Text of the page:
Over at Crime and Federalism you'll find the best tag line in the blogosphere.
Because everything I was ever told was a lie.
Of course, it's not just everything you were told.
Consider, if you will (and if you won't, you might as well stop reading now), what you know.
In March, I wrote about False Justice: Eight Myths That Convict the Innocent, Jim and Nancy Petro's book about, well, about eight myths that convict the innocent. You know: Nobody confesses to what they didn't do; eyewitnesses are reliable; all mistakes get promptly corrected, that sort of thing. Petro's is a personal, anecdotal story of how Jim (former Ohio Attorney General) came to learn that our criminal justice system has a tendency to screw up.
Around the time I was writing about Petro's book, Harvard University Press published Brandon Garrett's Convicting the Innocent: Where Criminal Prosecutions Go Wrong. Garrett, a law professor at the University of Virginia, plows much the same ground as Petro though his approach is different. Garrett studied each of the first 250 DNA exonerations across the country, reviewed transcripts and opinions and the like and coded to figure out just what went wrong in each case. The result, of course, is that he learned how innocent people confess, eyewitnesses are unreliable, mistakes don't get promptly corrected.
Different styles, different approaches. The books work wonderfully together to show where and how the system screws up. Everything you were told, everything you knew, is a lie.
In fact, though, it's not DNA exonerations or Petro or Garrett that got me started quoting the C & F tag line. What got me started today was an item in Radley Balko's Morning Links today leading to a headline on an article by Maia Szalavitz at Time.com. Because you know, we've now become a post-racial society. Racism is dead. Which you've been told. And maybe you know. And, oh, it's bullshit.
Study: Whites More Likely to Abuse Drugs Than Blacks
Let's be very clear. The study, by Dan Blazer who's a professor of psychiatry at Duke and using data from over 72,000 interviews conducted by researchers from the National Survey on Drug Use and Health, doesn't just say that whites are more likely to abuse drugs than blacks. So are Native Americans, Hispanics, and people of mixed race. And it turns out that whites also, by the way, are more likely to abuse drugs than Hispanics. Here's the breakdown.
- Native American 15.0%
- Mixed race 9.2%
- White 9.0%
- Hispanic 7.7%
- African American 5.0%
- Asian & Pacific Islanders 3.5%
You didn't know that. In fact, you were told, and probably knew, it was otherwise. After all, blacks are, as Szalavitz notes, arrested for drug crimes at 10 times the rate of whites. So it
just stands to reason makes no rational sense at all that they're about half as likely actually to be doing this stuff as whites.
In September I wrote about Justice Powell's opinion in McCleskey v. Kemp. McCleskey had argued - and presented compelling evidence - that the capital punishment system in Georgia (which is the state that sentenced him to die and eventually killed him, but the same principle applied everywhere) was so infected by racism that his death sentence (and by extension everyone else's) was tainted and had to be vacated. Powell didn't dispute the claim, just the remedy. (He said there was none; a position he repudiated after he retired from the Court.)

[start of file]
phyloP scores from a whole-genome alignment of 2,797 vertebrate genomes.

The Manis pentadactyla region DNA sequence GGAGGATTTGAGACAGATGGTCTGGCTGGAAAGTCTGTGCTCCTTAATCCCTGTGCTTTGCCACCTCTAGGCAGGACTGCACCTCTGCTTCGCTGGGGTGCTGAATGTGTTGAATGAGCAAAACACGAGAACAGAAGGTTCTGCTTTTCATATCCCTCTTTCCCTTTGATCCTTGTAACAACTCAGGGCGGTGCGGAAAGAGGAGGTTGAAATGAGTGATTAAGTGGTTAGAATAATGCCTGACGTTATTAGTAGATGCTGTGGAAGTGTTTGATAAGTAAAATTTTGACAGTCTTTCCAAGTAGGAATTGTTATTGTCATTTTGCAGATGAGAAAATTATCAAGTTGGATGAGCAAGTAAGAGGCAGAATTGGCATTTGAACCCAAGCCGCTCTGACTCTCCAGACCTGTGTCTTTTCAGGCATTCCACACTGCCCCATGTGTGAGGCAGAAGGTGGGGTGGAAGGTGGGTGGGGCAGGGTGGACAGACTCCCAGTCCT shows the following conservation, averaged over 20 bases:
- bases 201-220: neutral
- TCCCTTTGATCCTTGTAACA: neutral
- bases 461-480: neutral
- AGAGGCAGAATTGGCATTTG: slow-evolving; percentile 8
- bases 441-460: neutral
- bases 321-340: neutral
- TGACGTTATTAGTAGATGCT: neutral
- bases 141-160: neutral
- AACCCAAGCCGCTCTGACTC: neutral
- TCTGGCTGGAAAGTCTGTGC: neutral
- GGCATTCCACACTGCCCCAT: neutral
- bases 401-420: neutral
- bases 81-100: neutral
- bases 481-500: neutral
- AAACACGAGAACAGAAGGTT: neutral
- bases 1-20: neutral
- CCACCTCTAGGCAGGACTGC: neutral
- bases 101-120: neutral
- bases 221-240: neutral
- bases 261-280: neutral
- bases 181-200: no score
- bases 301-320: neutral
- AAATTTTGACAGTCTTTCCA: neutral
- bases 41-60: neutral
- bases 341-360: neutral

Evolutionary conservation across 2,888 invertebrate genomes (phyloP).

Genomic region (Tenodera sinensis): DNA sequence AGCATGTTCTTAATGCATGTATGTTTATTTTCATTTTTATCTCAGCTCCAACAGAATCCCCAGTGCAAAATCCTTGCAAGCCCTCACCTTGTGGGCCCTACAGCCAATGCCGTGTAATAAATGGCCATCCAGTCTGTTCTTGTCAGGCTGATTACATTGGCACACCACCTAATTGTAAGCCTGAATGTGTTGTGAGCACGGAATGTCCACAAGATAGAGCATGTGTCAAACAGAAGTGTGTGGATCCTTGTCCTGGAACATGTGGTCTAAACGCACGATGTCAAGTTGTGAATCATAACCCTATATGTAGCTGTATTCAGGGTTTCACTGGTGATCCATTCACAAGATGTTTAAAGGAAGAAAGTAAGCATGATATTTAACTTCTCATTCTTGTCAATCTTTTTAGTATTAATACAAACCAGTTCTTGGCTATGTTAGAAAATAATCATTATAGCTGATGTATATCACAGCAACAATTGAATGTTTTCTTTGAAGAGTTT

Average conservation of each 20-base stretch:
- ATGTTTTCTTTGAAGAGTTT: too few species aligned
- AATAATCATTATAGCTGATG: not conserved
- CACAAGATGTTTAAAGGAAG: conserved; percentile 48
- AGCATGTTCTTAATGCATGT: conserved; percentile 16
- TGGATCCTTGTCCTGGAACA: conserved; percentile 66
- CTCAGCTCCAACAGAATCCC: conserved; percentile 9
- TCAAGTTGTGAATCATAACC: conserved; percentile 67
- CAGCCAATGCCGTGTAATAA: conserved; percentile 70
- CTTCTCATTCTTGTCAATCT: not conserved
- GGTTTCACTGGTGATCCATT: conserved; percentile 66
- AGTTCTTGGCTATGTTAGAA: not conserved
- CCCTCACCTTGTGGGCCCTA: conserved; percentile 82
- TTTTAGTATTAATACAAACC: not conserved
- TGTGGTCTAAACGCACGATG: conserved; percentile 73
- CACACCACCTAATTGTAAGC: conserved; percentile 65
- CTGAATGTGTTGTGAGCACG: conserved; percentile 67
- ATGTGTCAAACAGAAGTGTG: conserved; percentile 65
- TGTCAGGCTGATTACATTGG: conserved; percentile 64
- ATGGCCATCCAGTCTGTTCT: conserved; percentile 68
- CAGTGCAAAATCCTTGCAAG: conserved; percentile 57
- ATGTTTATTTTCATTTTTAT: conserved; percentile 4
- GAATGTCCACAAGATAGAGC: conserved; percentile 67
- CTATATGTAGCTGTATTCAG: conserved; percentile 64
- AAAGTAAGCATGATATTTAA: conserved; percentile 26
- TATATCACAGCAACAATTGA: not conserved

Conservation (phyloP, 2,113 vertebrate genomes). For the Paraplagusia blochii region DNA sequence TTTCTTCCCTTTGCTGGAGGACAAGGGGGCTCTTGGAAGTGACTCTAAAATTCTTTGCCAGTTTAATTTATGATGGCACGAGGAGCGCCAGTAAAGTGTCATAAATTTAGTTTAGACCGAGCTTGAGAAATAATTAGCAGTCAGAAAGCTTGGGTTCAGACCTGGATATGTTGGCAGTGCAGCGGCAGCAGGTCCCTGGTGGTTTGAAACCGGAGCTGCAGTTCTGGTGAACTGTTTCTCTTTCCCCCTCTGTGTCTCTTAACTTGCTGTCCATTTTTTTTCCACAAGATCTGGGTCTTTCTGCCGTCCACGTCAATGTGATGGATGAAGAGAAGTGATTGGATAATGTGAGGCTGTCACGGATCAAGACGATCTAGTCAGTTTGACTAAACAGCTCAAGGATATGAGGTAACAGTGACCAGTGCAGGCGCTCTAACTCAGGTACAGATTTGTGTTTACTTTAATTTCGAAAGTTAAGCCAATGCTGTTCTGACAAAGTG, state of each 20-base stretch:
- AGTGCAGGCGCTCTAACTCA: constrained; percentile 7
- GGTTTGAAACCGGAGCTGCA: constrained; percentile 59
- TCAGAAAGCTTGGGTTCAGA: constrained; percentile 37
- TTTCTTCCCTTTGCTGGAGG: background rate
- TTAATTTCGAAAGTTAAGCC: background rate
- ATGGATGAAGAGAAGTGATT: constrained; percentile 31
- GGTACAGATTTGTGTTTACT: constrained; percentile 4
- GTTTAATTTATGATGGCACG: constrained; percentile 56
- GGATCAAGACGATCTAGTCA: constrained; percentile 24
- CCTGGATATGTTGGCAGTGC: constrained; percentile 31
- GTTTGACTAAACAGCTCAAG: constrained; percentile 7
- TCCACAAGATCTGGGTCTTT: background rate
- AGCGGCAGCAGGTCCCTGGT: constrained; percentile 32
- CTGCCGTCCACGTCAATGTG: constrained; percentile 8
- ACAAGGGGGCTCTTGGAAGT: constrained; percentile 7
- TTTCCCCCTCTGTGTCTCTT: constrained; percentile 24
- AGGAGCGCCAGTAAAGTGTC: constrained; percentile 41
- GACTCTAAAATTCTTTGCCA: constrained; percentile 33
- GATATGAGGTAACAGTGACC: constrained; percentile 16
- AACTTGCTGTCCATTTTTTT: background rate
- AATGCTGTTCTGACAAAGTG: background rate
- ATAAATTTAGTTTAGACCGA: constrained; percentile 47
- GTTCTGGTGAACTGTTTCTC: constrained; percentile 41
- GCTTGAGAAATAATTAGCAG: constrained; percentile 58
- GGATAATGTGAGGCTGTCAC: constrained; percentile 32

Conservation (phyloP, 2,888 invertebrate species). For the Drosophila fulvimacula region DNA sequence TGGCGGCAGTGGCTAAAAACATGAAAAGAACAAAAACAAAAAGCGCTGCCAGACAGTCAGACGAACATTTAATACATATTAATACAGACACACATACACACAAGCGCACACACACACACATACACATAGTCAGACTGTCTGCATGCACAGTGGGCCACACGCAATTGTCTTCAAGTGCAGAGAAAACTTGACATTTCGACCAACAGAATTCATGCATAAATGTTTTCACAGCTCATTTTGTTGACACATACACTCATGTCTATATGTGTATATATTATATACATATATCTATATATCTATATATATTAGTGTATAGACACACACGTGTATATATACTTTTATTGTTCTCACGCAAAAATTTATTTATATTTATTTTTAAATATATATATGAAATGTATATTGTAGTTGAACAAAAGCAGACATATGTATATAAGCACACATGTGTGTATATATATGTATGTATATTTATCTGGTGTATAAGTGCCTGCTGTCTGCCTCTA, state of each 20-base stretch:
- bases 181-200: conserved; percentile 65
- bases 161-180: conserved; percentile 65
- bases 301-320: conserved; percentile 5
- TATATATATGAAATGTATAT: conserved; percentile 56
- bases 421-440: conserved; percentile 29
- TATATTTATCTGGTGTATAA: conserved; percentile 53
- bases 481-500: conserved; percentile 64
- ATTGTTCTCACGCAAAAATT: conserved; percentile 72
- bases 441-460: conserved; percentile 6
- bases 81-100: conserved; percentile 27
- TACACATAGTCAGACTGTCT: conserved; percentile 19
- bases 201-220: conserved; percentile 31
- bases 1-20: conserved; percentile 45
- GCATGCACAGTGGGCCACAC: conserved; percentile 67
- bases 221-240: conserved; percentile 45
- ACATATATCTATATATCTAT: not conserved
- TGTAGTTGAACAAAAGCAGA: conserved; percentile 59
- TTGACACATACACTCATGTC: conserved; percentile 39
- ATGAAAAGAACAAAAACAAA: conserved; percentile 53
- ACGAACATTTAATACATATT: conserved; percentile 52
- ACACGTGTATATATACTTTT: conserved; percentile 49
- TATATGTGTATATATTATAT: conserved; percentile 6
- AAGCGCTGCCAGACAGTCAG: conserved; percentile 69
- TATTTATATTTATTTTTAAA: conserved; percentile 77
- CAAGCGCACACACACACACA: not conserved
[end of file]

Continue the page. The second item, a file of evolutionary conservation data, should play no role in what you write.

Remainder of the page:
McCleskey's claim, taken to its logical conclusion, throws into serious question the principles that underlie our entire criminal justice system. The Eighth Amendment is not limited in application to capital punishment, but applies to all penalties. Solem v. Helm, 463 U. S. 277, 289-290 (1983); see Rummel v. Estelle, 445 U. S. 263, 293 (1980) (POWELL, J., dissenting). Thus, if we accepted McCleskey's claim that racial bias has impermissibly tainted the capital sentencing decision, we could soon be faced with similar claims as to other types of penalty. Moreover, the claim that his sentence rests on the irrelevant factor of race easily could be extended to apply to claims based on unexplained discrepancies that correlate to membership in other minority groups, and even to gender. Similarly, since McCleskey's claim relates to the race of his victim, other claims could apply with equally logical force to statistical disparities that correlate with the race or sex of other actors in the criminal justice system, such as defense attorneys or judges. Also, there is no logical reason that such a claim need be limited to racial or sexual bias. If arbitrary and capricious punishment is the touchstone under the Eighth Amendment, such a claim could — at least in theory — be based upon any arbitrary variable, such as the defendant's facial characteristics, or the physical attractiveness of the defendant or the victim, that some statistical study indicates may be influential in jury decisionmaking. As these examples illustrate, there is no limiting principle to the type of challenge brought by McCleskey.
And I offered a rough translation into simple English.
[I]f the Court were to acknowledge that racism so fucked up the death penalty system that it was fundamentally unfair, then the Court would have to admit that the same was true of the entire criminal justice system. And beyond racism, the system is improperly affected by all sorts of considerations. If McCleskey won, the whole damned arbitrary and discriminatory criminal justice system would collapse. The system was rotten to the core. Either we accepted it that way or we'd have to fix it. And really, it was beyond repair.
McCleskey was decided in 1987. Yesterday, seven members of the Court indicated that they were insufficiently bothered by overt racism to review Duane Buck's death sentence.
And now we know what we probably should have guessed but what is exactly the opposite of what we were told.
Racist then. Racist now.Plus ça change, plus c'est la même chose.